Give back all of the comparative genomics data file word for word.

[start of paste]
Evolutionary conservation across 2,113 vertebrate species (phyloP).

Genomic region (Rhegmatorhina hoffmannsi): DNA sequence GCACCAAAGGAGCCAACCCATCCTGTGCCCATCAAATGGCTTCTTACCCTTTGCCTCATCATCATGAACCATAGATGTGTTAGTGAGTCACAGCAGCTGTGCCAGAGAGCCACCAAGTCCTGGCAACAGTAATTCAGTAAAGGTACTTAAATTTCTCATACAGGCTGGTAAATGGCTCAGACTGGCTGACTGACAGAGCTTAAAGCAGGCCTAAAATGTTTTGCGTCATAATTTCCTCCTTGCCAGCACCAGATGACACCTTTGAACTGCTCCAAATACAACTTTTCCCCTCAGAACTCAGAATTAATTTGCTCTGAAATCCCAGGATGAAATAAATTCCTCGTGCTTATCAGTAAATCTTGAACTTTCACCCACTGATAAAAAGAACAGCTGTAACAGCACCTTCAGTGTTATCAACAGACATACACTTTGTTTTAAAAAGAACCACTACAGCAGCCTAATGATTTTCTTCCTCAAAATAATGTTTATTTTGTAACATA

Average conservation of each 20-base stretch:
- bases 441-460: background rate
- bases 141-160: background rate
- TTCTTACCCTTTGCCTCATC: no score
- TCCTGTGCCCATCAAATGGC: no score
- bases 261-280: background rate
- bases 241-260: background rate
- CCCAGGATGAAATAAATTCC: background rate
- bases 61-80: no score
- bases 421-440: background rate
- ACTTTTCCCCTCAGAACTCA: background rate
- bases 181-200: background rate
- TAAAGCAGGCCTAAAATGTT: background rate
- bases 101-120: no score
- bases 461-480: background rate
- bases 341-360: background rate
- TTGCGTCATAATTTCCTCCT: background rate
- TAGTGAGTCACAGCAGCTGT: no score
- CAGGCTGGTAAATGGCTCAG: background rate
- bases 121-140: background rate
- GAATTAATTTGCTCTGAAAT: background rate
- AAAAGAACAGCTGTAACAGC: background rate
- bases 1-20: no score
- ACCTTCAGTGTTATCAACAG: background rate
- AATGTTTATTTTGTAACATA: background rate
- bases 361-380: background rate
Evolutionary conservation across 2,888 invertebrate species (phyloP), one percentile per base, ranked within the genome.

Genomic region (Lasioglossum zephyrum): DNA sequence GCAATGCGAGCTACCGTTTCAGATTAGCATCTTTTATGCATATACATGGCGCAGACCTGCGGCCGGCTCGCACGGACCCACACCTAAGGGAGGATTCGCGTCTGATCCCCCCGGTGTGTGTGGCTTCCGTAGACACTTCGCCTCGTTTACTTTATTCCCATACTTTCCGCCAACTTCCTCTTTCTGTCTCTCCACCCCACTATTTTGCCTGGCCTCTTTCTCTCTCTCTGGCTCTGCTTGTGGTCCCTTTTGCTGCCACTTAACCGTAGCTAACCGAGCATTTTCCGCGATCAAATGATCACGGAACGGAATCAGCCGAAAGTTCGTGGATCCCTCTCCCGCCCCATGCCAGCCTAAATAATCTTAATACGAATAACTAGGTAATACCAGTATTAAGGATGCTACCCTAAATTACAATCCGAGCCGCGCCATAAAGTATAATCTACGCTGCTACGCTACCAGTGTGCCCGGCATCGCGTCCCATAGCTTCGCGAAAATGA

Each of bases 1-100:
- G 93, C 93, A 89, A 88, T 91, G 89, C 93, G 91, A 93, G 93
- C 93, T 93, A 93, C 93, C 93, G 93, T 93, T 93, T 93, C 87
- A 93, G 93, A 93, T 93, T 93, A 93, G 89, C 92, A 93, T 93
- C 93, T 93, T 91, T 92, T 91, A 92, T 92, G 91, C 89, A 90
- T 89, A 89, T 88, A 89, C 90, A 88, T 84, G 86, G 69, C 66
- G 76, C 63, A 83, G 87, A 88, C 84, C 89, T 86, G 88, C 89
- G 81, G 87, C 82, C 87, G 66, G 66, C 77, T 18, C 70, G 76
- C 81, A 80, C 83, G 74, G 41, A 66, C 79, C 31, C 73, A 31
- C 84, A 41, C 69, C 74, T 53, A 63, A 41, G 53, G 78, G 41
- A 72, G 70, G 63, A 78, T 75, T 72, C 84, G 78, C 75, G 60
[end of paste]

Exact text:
Evolutionary conservation across 2,113 vertebrate species (phyloP).

Genomic region (Rhegmatorhina hoffmannsi): DNA sequence GCACCAAAGGAGCCAACCCATCCTGTGCCCATCAAATGGCTTCTTACCCTTTGCCTCATCATCATGAACCATAGATGTGTTAGTGAGTCACAGCAGCTGTGCCAGAGAGCCACCAAGTCCTGGCAACAGTAATTCAGTAAAGGTACTTAAATTTCTCATACAGGCTGGTAAATGGCTCAGACTGGCTGACTGACAGAGCTTAAAGCAGGCCTAAAATGTTTTGCGTCATAATTTCCTCCTTGCCAGCACCAGATGACACCTTTGAACTGCTCCAAATACAACTTTTCCCCTCAGAACTCAGAATTAATTTGCTCTGAAATCCCAGGATGAAATAAATTCCTCGTGCTTATCAGTAAATCTTGAACTTTCACCCACTGATAAAAAGAACAGCTGTAACAGCACCTTCAGTGTTATCAACAGACATACACTTTGTTTTAAAAAGAACCACTACAGCAGCCTAATGATTTTCTTCCTCAAAATAATGTTTATTTTGTAACATA

Average conservation of each 20-base stretch:
- bases 441-460: background rate
- bases 141-160: background rate
- TTCTTACCCTTTGCCTCATC: no score
- TCCTGTGCCCATCAAATGGC: no score
- bases 261-280: background rate
- bases 241-260: background rate
- CCCAGGATGAAATAAATTCC: background rate
- bases 61-80: no score
- bases 421-440: background rate
- ACTTTTCCCCTCAGAACTCA: background rate
- bases 181-200: background rate
- TAAAGCAGGCCTAAAATGTT: background rate
- bases 101-120: no score
- bases 461-480: background rate
- bases 341-360: background rate
- TTGCGTCATAATTTCCTCCT: background rate
- TAGTGAGTCACAGCAGCTGT: no score
- CAGGCTGGTAAATGGCTCAG: background rate
- bases 121-140: background rate
- GAATTAATTTGCTCTGAAAT: background rate
- AAAAGAACAGCTGTAACAGC: background rate
- bases 1-20: no score
- ACCTTCAGTGTTATCAACAG: background rate
- AATGTTTATTTTGTAACATA: background rate
- bases 361-380: background rate
Evolutionary conservation across 2,888 invertebrate species (phyloP), one percentile per base, ranked within the genome.

Genomic region (Lasioglossum zephyrum): DNA sequence GCAATGCGAGCTACCGTTTCAGATTAGCATCTTTTATGCATATACATGGCGCAGACCTGCGGCCGGCTCGCACGGACCCACACCTAAGGGAGGATTCGCGTCTGATCCCCCCGGTGTGTGTGGCTTCCGTAGACACTTCGCCTCGTTTACTTTATTCCCATACTTTCCGCCAACTTCCTCTTTCTGTCTCTCCACCCCACTATTTTGCCTGGCCTCTTTCTCTCTCTCTGGCTCTGCTTGTGGTCCCTTTTGCTGCCACTTAACCGTAGCTAACCGAGCATTTTCCGCGATCAAATGATCACGGAACGGAATCAGCCGAAAGTTCGTGGATCCCTCTCCCGCCCCATGCCAGCCTAAATAATCTTAATACGAATAACTAGGTAATACCAGTATTAAGGATGCTACCCTAAATTACAATCCGAGCCGCGCCATAAAGTATAATCTACGCTGCTACGCTACCAGTGTGCCCGGCATCGCGTCCCATAGCTTCGCGAAAATGA

Each of bases 1-100:
- G 93, C 93, A 89, A 88, T 91, G 89, C 93, G 91, A 93, G 93
- C 93, T 93, A 93, C 93, C 93, G 93, T 93, T 93, T 93, C 87
- A 93, G 93, A 93, T 93, T 93, A 93, G 89, C 92, A 93, T 93
- C 93, T 93, T 91, T 92, T 91, A 92, T 92, G 91, C 89, A 90
- T 89, A 89, T 88, A 89, C 90, A 88, T 84, G 86, G 69, C 66
- G 76, C 63, A 83, G 87, A 88, C 84, C 89, T 86, G 88, C 89
- G 81, G 87, C 82, C 87, G 66, G 66, C 77, T 18, C 70, G 76
- C 81, A 80, C 83, G 74, G 41, A 66, C 79, C 31, C 73, A 31
- C 84, A 41, C 69, C 74, T 53, A 63, A 41, G 53, G 78, G 41
- A 72, G 70, G 63, A 78, T 75, T 72, C 84, G 78, C 75, G 60